Seizure semiology and aging

Diosely C. Silveira, Lara Jehi, Jessica Chapin, Suparna Krishnaiengar, Eric Novak, Nancy Foldvary-Schaefer, Imad Najm

Research output: Contribution to journalArticlepeer-review


The incidence of epilepsy is high in older individuals. However, epilepsy in the elderly may be underdiagnosed and undertreated because of diagnostic difficulties. The main goal of this study was to determine whether seizure semiology differs between older and younger adults with epilepsy in the outpatient setting. Fifty patients with focal epilepsy aged 55. years and older and 50 patients aged between 18 and 45. years were included. Review of medical records contained detailed seizure description. There were no differences in seizure semiology between groups, except that subtle perceptions of transient confusion were seen in older patients but not in younger patients (P= 0.0028). Older patients had less generalized motor seizures, but the differences between groups did not reach significance (P= 0.01). Older patients may present with subtle symptoms of seizures characterized by brief periods of confusion, which may contribute to greater difficulty diagnosing seizures in the elderly.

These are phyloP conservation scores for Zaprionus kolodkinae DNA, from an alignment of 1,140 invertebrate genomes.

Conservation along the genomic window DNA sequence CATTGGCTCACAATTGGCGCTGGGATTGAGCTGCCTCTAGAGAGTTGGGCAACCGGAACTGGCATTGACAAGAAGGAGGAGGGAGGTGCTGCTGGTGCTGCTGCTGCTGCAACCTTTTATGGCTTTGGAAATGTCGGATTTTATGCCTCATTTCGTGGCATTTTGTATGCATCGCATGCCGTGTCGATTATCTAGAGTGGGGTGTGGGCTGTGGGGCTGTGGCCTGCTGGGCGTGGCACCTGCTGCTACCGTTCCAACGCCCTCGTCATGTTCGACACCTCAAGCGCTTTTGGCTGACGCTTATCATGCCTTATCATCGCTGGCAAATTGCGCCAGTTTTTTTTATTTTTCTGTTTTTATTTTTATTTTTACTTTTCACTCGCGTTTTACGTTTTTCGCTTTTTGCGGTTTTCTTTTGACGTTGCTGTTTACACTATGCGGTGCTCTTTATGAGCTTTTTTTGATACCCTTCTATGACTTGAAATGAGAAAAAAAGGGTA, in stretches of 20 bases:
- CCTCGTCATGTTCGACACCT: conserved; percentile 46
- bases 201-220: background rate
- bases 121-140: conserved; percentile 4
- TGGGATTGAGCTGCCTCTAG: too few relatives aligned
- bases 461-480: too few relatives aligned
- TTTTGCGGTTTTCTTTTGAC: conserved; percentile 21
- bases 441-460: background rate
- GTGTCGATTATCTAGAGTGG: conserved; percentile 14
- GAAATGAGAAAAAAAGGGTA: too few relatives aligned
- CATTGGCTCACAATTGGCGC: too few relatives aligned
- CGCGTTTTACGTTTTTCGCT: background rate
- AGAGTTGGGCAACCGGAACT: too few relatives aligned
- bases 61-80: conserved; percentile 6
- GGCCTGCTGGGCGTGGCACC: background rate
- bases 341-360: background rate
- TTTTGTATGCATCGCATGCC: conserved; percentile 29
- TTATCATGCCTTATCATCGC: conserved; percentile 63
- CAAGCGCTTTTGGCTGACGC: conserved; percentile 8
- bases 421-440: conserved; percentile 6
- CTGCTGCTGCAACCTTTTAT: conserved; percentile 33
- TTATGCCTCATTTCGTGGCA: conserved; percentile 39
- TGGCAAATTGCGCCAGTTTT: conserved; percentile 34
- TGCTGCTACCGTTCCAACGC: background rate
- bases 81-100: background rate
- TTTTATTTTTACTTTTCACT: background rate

Original languageEnglish (US)
Pages (from-to)375-377
Number of pages3
JournalEpilepsy and Behavior
Issue number2
StatePublished - Feb 2011
Externally publishedYes


  • Diagnosis
  • Elderly
  • Seizure semiology

ASJC Scopus subject areas

  • Neurology
  • Clinical Neurology
  • Behavioral Neuroscience


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